Why study construction?

Why study construction?

Why study construction?

Why study construction?

There is a general and immediate ‘skills gap’ within the Construction sector. That applies to the operatives (carpenters, bricklayers, plumbers) but also to professionals (project planners, site managers, surveys etc). In order to meet the governments ambitious house building and infrastructure developments, the Construction Trade & Industry Board (CITB) estimates that annual recruitment requirement between 2017-21 of nearly 36,000 nationally and approx. 4,000 in the South East alone. 

Whitehill and Bordon will see thousands of new homes built over the coming decades and will need plenty of skilled workers on the ground.

The town is well placed to plug any gaps, with the Future Skills Centre offering opportunities for post-16 students to learn the necessary trades.

FSC manager Steve Gilder says that the solution is to engage with schools and Government agencies to create a skilled workforce, especially in the current political and economic climate.

“Vacancies across the construction industry, from vocational operatives (carpenters and bricklayers) to technical/professionals (civil engineers and site managers for example), are still running in the tens of thousands,” he said.

“As the country faces up to the challenges of Brexit, alongside the ageing population working in construction, there are continuing fears around a sustainable workforce for ambitious infrastructure projects and the house building sector.

“The Future Skills Centre (at the former Louisburg Barracks) has been working closely with the Whitehill and Bordon Regeneration Company and employers, including Barratt Homes and Taylor Wimpey, to ensure young people leave us with the required qualifications and experience they need to excel in the construction industry.

“This has led us to significantly increasing our apprenticeship numbers from last year, with more than 20 now enrolled with local and national companies undertaking brickwork and site carpentry qualifications.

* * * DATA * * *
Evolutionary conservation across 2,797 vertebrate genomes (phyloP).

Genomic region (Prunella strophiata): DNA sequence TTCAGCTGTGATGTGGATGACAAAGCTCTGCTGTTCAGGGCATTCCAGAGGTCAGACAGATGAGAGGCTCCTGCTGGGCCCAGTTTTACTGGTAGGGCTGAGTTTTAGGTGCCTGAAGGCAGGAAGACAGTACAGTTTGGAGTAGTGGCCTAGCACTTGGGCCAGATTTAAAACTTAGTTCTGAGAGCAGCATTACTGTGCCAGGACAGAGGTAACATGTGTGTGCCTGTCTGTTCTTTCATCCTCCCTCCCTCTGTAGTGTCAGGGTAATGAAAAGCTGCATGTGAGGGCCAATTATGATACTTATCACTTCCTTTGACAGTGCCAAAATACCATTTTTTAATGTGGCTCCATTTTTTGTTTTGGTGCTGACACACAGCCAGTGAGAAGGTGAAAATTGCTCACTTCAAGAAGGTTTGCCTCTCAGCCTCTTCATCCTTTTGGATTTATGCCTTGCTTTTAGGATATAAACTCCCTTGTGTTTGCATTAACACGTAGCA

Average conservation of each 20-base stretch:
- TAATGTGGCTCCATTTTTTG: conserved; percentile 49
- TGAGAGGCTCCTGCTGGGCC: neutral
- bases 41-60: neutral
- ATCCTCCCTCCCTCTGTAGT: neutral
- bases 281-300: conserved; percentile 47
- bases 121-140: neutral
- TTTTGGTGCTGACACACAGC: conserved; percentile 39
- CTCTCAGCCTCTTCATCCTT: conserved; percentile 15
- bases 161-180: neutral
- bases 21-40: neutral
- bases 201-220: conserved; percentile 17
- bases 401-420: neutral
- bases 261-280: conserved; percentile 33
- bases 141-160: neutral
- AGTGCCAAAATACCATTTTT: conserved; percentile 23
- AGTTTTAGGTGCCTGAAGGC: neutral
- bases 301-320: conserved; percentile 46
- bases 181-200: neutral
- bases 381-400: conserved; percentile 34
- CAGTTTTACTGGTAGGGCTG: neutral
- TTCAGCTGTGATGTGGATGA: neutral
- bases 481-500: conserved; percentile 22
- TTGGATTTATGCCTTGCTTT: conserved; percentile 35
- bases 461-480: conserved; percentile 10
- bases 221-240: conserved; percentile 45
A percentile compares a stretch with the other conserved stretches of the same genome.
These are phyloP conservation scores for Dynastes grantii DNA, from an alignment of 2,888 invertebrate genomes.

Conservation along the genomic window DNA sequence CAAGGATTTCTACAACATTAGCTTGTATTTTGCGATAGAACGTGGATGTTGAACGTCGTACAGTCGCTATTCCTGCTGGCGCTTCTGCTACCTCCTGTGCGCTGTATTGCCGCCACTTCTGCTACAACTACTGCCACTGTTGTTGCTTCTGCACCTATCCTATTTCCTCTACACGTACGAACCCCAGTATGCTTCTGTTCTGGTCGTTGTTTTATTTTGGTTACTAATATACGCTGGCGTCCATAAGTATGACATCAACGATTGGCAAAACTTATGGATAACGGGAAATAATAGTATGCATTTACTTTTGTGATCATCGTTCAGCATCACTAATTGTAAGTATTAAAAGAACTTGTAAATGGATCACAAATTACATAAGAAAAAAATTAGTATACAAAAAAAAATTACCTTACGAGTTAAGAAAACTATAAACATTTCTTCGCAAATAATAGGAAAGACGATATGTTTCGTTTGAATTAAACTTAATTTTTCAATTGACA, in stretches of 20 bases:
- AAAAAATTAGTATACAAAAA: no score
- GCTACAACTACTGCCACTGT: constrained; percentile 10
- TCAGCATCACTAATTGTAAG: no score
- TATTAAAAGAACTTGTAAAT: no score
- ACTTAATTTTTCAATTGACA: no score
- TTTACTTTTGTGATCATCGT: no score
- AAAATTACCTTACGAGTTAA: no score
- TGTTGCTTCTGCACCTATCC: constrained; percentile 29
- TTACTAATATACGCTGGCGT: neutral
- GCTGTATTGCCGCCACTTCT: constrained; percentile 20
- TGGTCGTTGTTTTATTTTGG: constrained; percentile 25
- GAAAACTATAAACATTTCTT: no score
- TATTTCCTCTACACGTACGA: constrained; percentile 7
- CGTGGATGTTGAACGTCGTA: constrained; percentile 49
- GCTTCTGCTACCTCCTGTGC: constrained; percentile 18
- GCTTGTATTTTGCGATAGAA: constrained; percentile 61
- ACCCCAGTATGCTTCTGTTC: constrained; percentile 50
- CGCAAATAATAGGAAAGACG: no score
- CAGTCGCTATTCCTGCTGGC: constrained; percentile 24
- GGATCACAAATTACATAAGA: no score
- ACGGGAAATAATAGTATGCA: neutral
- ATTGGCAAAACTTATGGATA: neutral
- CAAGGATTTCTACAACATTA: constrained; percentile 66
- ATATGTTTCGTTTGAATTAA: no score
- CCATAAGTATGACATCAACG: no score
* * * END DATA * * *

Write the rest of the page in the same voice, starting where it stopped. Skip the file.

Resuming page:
“However, there are still training opportunities for individuals looking for a career in plumbing, electrical, site management and much more. We need to continue to work with schools, community groups and Government agencies to ensure that present and future employment needs are met.”

Brian Berry, chief executive of the Federation of Master Builders said: “Nearly half of builders believe the skills shortage is a major barrier to their ability to build new homes.

“The construction sector is heavily reliant on EU workers, with just under one in 10 workers in the sector born in the EU. Brexit, coupled with the end of free movement, threatens to further intensify the skills shortages we already face.

“Given that the UK will leave the EU in less than six months, house builders are understandably concerned that skills shortages could worsen and choke housing delivery.

“To combat this skills crisis, the construction industry needs to encourage more entrants into the industry and develop higher quality qualifications. It is critical, therefore, that the Government does not pull out the rug from under the sector by introducing an inflexible and unresponsive immigration system.”

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